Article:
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* battlement -- the up and down bits on top of a wall -- the ups are '''merlons''', the holes between '''crenels''' (hence the alternate term ''crenellation'')
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* postern -- a small gateway, often used by the defenders to rush out at attackers to surprise them.  Hence it is also known as a ''sally port'': a ''port'' or gate from which you make a ''sally''.

Revision as of 17:15, 26 October 2004

A Castle can be either a large stone building used as a fortified base or an elaborate building occupied by nobility (though the latter is most often called a palace).


Glossary of related terms

  • motte (as in motte-and bailey) -- an artificial (very occasionally a natural) mound upon which early Norman keeps were set. A means to gain height without requring a bvroad base or a serious risk of structural instability.
  • bailey (as in motte-and bailey) -- the bit below the motte, usually flat(tish), wehere the rest of the castle's buildings went; usually surrounded by a wall. Later on it became used for open portions within a castle, and then often came in 'inner', 'middle' and 'outer' flavours as appropriate. Also known on occasions as a ward.
  • keep -- big tower, usually the principal tower in the castle. In a simple castle, this would be where the main rooms would be. Later the comfortable bits moved into tailor-made structures, and the keep became something like the conning-tower of the castle.
  • gatehouse -- a defensive structure over and round a gateway into and out of the walled area. In some castles the major defensive work, which subsumed into itself the function of the keep.
  • towers -- hands up those who need explanation here
  • turret -- a small tower, sometimes one perched at the top of the wall that doesn't reach the ground (think D*sn*y). Nothing to do with being unable to control your speech pattern.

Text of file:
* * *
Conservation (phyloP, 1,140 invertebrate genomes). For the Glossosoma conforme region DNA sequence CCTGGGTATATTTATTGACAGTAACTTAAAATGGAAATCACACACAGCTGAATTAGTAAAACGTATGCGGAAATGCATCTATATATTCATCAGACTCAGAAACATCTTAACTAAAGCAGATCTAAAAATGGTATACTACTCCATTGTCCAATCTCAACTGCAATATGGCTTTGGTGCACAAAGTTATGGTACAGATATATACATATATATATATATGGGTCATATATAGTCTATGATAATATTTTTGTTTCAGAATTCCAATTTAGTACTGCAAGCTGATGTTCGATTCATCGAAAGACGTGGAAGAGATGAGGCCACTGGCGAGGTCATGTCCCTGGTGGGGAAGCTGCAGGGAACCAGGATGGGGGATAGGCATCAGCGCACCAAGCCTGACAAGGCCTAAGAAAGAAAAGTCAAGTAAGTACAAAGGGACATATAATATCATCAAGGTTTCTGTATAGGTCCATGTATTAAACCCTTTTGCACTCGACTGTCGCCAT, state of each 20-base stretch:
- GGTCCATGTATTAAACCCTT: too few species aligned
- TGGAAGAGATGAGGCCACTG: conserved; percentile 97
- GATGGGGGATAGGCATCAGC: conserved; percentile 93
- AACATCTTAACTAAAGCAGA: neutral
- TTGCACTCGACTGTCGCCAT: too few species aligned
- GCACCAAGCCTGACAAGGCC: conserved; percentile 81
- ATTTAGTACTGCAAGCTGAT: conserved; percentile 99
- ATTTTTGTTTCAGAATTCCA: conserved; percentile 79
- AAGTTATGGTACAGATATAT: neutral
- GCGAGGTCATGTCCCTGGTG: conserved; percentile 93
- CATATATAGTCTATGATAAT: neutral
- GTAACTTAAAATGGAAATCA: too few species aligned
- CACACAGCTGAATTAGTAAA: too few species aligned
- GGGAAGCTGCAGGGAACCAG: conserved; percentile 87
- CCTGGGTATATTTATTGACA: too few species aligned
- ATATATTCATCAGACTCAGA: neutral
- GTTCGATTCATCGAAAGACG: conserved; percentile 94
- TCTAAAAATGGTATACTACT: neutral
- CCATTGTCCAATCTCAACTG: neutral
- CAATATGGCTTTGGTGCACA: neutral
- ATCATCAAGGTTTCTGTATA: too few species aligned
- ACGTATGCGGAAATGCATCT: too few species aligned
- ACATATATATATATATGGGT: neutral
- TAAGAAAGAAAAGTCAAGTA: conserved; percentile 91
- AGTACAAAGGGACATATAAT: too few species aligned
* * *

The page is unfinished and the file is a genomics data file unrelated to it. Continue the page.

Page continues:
• barbican -- a defensive work built out from the main castle. Often an advance gateway, with its own gatehouse, and walls, restricting the width of access to the main gate.
  • moat -- large ditch, sometimes filled with water, surrounding a castle. In some cases this connects to a nearby river or to the sea, providing an access and escape route. Otherwise its main feature is that it stops it being so easy to get to the walls, or to dig under them. A dry moat can also be called a foss.
  • drawbridge -- To get over a moat or foss you need a bridge: a drawbridge is hinged at the castle side, and can be raised or lowered from inside, thus completing the moat's circuit without boxing everybody in; but letting the inhabitants box everyone else out.
  • battlement -- the up and down bits on top of a wall -- the ups are merlons, the holes between crenels (hence the alternate term crenellation)
  • postern -- a small gateway, often used by the defenders to rush out at attackers to surprise them. Hence it is also known as a sally port: a port or gate from which you make a sally.